I don’t make a good first impression. For starters, I’m vertically challenged and it is a proven fact that it’s the tall people who get noticed first; followed by medium-sized people, and by the time they get down to noticing me, something interesting has happened or someone has said something hilarious and everyone’s now busy focusing on that. Now this situation could be easily fixed if I were Eva Longoria (we share the same height) but I’m not.
That’s all right though, we can still find a way out. All I need is a big, colourful personality.
You know all those people who walk into a room as if everyone’s gathered there just to hear them speak? Yeah, them. Are you picturing someone right now? It helps if you picture them. They can talk about anything – it doesn’t have to make sense or even be particularly funny. And many people even secretly admit to finding their constant need for the spotlight, annoying, after a while. BUT. They make a good first impression. A chance that is entirely denied to us introverted, socially-awkward folk.
So. I have to rely heavily on such things as good nature and my ability to sustain deep, meaningful conversations and relationships. Everything has to be about depth and meaning because clearly, I’m completely lacking on the cosmetic front. This is why I don’t even bother putting my back into small talk. People mistakenly conclude that this is because I must be some kind of snob, but it’s completely untrue. It’s because I need time.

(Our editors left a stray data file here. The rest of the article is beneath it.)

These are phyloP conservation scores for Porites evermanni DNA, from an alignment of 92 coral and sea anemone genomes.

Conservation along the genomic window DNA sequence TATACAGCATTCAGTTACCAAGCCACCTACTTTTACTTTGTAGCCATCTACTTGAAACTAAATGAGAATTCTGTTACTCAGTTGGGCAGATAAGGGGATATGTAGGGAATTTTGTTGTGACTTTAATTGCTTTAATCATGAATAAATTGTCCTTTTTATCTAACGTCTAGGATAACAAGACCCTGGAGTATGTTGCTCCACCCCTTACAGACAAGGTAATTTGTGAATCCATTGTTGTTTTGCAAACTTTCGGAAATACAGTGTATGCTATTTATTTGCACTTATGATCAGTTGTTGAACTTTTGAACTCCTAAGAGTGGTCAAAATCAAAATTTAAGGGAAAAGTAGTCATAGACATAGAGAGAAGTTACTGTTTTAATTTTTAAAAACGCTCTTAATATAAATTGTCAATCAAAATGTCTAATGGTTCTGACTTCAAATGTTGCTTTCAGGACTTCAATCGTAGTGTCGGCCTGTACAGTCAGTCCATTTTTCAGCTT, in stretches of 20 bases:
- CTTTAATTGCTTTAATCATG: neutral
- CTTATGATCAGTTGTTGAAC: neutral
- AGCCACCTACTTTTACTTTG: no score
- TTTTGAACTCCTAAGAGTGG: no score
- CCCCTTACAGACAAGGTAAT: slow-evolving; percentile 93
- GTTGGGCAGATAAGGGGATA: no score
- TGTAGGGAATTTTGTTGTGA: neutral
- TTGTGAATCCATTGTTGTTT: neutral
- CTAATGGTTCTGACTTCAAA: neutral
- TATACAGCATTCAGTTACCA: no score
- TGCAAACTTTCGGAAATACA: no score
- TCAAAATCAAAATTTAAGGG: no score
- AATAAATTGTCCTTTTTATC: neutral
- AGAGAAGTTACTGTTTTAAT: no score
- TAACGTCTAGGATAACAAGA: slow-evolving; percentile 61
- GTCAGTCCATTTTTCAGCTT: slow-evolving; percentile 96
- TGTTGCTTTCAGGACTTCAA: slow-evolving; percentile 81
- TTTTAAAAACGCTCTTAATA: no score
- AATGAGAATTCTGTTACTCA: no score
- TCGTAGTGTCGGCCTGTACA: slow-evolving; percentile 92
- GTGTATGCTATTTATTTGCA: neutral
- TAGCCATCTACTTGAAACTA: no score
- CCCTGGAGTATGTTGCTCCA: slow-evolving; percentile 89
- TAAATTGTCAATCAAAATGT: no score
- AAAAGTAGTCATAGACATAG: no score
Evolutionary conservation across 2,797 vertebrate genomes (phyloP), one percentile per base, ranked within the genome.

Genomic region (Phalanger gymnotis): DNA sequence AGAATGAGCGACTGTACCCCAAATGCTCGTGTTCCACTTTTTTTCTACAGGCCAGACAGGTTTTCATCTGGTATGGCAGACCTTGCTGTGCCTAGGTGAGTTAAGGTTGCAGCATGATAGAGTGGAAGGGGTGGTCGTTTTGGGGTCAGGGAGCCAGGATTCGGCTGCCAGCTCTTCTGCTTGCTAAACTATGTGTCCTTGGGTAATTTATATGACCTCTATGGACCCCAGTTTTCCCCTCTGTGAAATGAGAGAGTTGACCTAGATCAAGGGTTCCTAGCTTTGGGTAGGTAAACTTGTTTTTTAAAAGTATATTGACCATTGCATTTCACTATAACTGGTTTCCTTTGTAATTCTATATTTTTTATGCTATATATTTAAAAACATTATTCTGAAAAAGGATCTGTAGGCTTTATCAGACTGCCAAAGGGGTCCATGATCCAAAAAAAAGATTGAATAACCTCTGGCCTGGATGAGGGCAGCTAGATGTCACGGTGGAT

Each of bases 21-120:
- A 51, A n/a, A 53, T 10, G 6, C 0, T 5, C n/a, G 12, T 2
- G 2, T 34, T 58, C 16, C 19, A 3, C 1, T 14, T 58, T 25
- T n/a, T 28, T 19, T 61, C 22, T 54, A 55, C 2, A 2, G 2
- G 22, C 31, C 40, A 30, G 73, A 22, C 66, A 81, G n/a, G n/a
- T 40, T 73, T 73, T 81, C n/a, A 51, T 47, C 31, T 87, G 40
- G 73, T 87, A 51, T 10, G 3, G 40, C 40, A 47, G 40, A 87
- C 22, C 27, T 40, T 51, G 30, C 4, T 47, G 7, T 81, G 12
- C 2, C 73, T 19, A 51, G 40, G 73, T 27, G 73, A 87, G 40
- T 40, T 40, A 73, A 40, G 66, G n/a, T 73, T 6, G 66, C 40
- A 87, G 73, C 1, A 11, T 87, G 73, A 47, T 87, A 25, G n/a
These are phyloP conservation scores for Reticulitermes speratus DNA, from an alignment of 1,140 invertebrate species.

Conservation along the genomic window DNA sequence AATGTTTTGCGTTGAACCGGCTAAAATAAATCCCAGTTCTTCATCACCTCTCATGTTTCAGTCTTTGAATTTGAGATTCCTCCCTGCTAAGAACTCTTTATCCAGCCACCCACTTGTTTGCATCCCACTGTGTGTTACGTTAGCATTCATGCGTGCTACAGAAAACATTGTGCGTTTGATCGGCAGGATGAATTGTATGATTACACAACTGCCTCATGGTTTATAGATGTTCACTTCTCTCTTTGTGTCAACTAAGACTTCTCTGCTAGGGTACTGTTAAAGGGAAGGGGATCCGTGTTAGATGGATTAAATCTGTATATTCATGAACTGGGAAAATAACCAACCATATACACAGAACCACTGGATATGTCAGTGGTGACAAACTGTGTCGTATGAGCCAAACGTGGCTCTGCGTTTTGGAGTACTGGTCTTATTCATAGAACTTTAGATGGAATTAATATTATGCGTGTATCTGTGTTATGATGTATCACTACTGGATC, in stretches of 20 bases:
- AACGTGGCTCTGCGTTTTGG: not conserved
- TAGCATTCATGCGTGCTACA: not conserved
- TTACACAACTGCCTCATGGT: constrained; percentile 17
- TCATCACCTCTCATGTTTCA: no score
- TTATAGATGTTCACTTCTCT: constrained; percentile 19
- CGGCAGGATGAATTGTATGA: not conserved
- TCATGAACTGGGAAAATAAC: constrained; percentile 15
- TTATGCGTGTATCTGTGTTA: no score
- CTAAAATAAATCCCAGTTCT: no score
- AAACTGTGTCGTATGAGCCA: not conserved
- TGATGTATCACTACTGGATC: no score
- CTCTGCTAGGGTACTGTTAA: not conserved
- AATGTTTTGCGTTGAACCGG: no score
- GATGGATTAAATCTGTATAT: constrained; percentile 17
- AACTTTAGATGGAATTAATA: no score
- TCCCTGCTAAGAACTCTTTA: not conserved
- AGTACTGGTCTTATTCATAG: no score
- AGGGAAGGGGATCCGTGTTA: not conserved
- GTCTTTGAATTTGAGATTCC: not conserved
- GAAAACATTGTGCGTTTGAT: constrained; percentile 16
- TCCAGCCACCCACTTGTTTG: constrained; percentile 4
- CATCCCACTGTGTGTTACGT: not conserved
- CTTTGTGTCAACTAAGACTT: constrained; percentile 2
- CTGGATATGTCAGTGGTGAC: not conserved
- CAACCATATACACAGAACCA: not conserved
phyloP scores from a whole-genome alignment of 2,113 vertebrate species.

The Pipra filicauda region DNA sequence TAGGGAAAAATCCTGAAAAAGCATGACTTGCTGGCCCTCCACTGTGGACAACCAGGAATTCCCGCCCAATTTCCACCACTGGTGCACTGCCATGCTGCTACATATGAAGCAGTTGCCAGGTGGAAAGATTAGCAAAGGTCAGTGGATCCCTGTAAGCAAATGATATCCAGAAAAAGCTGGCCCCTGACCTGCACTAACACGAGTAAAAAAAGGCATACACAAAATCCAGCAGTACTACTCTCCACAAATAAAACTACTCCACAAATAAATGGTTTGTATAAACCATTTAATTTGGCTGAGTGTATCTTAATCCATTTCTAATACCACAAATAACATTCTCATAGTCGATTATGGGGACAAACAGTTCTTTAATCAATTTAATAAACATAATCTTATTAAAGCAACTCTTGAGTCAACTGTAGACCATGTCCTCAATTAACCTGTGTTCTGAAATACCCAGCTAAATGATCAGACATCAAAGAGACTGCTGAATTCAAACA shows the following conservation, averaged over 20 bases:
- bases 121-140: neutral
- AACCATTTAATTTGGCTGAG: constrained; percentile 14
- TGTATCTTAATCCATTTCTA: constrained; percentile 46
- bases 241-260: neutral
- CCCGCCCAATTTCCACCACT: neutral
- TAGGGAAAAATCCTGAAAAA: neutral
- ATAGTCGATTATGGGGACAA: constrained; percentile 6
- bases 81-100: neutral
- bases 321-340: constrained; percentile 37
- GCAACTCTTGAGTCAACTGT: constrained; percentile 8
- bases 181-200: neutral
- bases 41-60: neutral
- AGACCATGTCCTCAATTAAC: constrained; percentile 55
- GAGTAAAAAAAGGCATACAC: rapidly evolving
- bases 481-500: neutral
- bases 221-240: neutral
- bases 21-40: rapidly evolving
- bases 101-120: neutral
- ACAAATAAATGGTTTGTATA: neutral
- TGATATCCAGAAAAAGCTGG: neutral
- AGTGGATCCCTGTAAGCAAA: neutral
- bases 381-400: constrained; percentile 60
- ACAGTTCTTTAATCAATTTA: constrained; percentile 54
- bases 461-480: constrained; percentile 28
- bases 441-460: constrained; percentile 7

See, unlike all those flashy, charming people who will swoop right in, bowl you over and disappear before you can pick yourself up, I will take my time to grow on you. Sure, I can’t hold a party together, dance to save my life and no, rooms do not get brighter when I walk into them.
But give me some time, and I’ll know all your faces, all your noises, your defence mechanisms, your weird things, your annoying traits - and unlike most people who will give up on you at this stage, I’ll just be getting started.
And suddenly, you won’t even remember what you thought when you first met me because by now, we’d have the kind of friendship that actually matters. And all the party chit-chat in the world will not be able to replace it. If you’re a sucker, this might even cloud your judgment and make you think I’m kind of pretty. Deep and meaningful with even a healthy amount of delusion. What’s not to like?
It’s because I’m not trying to make an impression to begin with. I’m looking for people worth investing in. In some ways I feel like this has a lot to do with the fact that I’ve lived in Chennai all my life. It just strikes me as a quintessentially Chennai trait. I mean, while all the colourful complaints about this place might be true, I also suspect it’s because people might be looking at it with all the wrong expectations. Because as almost anyone who has adopted this city would tell you, it does not make a good first impression. But it has a way of sneaking up on you, getting under your skin and much to your surprise, you realize that you don’t even want to shake it off.
It doesn’t have Bombay’s appetite for constant excitement or Bangalore’s fabulous weather, but for some unfathomable reason, it’s the one place you want to rush to when you’ve spent more than a few weeks anywhere else. Because while all those other cities are great for small talk, Chennai is the one that really gets you. And not the you-in-high-heels-blowing-page-3-style-air-kisses, it gets the you-in-pyjamas-listening-to-Ricky-Martin-in-secret-shame. And it loves you anyway. So you reciprocate in the only way you possibly can – you call it home.
As I recently overheard a twenty-something guy describe Chennai– ‘It’s like the not-very-good-looking-but-sweet chick you ignore at first, but end up marrying.’
Yeah, sounds about right.